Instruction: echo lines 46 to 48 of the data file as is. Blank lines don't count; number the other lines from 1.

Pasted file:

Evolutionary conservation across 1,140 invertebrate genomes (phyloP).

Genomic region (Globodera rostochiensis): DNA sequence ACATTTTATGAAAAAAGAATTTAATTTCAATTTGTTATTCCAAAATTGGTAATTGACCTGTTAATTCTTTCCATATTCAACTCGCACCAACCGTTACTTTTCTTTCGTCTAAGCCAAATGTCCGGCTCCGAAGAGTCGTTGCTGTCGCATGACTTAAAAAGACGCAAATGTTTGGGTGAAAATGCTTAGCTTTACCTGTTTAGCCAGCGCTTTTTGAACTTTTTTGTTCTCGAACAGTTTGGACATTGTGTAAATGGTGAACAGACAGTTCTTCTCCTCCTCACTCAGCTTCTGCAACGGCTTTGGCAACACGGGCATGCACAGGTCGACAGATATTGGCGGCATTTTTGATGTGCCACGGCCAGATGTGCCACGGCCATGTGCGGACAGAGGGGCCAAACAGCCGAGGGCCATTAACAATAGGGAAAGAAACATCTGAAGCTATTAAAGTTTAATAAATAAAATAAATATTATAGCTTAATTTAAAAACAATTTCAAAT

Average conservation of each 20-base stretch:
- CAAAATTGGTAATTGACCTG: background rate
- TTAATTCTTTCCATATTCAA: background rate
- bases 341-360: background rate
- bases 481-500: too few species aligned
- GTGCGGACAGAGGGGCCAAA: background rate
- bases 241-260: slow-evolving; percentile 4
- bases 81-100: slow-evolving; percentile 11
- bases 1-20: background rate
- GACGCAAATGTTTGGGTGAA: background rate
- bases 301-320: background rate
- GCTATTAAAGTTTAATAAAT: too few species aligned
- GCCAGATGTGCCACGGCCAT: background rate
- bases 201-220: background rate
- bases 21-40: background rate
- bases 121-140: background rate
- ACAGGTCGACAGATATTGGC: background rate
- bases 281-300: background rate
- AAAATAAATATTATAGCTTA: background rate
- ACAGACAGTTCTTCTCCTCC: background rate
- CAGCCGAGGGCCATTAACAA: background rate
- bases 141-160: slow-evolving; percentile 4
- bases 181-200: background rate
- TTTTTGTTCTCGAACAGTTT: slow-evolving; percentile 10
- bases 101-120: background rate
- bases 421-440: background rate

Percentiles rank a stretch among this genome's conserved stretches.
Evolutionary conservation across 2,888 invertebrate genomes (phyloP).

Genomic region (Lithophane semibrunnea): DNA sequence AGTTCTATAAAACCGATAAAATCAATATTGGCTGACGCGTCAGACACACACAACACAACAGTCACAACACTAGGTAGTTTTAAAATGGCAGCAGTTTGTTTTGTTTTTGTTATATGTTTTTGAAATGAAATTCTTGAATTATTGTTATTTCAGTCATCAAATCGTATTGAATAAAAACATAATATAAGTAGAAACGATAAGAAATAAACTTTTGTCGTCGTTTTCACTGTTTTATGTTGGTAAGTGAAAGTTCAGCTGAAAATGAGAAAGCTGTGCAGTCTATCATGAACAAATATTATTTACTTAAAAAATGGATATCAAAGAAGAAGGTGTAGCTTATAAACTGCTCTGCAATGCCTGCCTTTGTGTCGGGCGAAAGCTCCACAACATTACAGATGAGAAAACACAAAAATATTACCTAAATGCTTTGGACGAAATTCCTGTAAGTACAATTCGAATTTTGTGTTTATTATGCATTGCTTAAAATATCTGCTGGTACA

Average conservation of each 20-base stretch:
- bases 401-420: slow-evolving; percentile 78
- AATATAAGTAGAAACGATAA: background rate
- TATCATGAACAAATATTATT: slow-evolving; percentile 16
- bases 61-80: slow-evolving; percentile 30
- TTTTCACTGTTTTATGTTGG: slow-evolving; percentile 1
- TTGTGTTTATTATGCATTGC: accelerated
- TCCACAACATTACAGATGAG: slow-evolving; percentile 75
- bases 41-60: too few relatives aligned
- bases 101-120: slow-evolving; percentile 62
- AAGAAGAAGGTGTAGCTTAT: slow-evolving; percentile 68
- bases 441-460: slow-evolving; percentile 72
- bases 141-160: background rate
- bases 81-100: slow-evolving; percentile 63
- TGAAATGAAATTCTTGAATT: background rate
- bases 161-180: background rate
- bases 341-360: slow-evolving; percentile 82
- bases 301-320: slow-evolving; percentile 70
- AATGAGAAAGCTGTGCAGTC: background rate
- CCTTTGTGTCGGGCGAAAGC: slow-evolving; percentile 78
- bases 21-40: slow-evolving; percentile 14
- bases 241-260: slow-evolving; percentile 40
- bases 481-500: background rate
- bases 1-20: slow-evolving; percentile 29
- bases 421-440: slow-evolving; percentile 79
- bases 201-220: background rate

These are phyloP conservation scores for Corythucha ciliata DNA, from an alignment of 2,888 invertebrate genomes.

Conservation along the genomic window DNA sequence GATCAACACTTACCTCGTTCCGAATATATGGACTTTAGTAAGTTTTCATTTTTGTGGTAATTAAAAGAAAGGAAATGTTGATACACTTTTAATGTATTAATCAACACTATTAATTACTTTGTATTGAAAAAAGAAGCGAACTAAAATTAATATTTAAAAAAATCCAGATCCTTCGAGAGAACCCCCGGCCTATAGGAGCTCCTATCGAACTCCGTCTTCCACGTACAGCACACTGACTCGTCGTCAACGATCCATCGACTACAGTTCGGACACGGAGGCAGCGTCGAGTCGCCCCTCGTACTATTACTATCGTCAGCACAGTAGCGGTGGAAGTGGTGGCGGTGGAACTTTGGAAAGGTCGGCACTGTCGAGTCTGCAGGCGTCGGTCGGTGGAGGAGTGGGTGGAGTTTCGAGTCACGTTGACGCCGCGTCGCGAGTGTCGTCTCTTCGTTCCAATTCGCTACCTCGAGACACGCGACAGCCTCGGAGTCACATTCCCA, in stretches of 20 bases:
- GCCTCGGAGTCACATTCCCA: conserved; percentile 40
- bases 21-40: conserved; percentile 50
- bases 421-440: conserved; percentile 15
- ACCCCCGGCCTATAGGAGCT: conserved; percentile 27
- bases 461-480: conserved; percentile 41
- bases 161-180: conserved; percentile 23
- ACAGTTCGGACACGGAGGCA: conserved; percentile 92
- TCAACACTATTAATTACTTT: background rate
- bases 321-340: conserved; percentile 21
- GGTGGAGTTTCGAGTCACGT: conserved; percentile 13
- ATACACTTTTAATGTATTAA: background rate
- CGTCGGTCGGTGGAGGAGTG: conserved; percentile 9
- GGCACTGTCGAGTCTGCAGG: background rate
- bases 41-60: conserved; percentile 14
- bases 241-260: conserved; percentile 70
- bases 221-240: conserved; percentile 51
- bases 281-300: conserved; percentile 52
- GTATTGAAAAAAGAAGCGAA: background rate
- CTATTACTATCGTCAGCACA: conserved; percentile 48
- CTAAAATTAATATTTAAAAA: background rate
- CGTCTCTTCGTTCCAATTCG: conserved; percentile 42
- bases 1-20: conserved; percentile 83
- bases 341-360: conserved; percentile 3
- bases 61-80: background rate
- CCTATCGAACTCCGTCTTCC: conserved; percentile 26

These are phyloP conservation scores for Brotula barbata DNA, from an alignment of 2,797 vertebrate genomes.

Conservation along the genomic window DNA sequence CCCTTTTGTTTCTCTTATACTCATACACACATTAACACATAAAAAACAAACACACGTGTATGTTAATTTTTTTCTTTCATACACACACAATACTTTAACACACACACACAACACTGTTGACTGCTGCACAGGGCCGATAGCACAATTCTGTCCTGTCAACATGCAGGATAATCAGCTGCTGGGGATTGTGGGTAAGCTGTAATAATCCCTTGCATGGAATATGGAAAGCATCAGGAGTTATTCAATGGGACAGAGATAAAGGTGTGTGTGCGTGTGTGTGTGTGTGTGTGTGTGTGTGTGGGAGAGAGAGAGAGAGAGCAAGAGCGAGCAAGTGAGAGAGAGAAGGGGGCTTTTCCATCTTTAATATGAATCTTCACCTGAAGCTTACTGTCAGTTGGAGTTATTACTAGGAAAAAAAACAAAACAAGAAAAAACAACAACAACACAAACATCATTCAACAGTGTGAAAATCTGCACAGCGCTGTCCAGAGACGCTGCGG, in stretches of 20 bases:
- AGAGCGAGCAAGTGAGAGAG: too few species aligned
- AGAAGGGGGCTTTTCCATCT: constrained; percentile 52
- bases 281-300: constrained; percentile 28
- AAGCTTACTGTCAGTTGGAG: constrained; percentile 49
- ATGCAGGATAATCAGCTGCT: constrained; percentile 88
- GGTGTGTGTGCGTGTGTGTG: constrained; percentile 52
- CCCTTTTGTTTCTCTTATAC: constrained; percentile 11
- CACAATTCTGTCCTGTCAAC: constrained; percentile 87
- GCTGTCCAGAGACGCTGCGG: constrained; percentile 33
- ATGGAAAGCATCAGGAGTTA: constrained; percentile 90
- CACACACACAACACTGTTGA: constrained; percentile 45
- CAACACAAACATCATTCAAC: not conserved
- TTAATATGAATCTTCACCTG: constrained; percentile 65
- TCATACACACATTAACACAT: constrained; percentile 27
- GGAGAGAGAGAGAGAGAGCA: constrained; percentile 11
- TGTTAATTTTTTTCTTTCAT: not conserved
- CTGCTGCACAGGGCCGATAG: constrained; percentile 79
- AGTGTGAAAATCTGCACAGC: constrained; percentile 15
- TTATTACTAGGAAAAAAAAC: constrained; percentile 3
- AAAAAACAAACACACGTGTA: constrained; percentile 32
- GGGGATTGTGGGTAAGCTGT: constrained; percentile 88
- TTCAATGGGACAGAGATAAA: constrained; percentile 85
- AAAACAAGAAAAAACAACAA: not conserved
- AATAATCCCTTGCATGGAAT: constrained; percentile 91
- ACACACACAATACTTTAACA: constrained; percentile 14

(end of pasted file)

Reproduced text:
- TGAAATGAAATTCTTGAATT: background rate
- bases 161-180: background rate
- bases 341-360: slow-evolving; percentile 82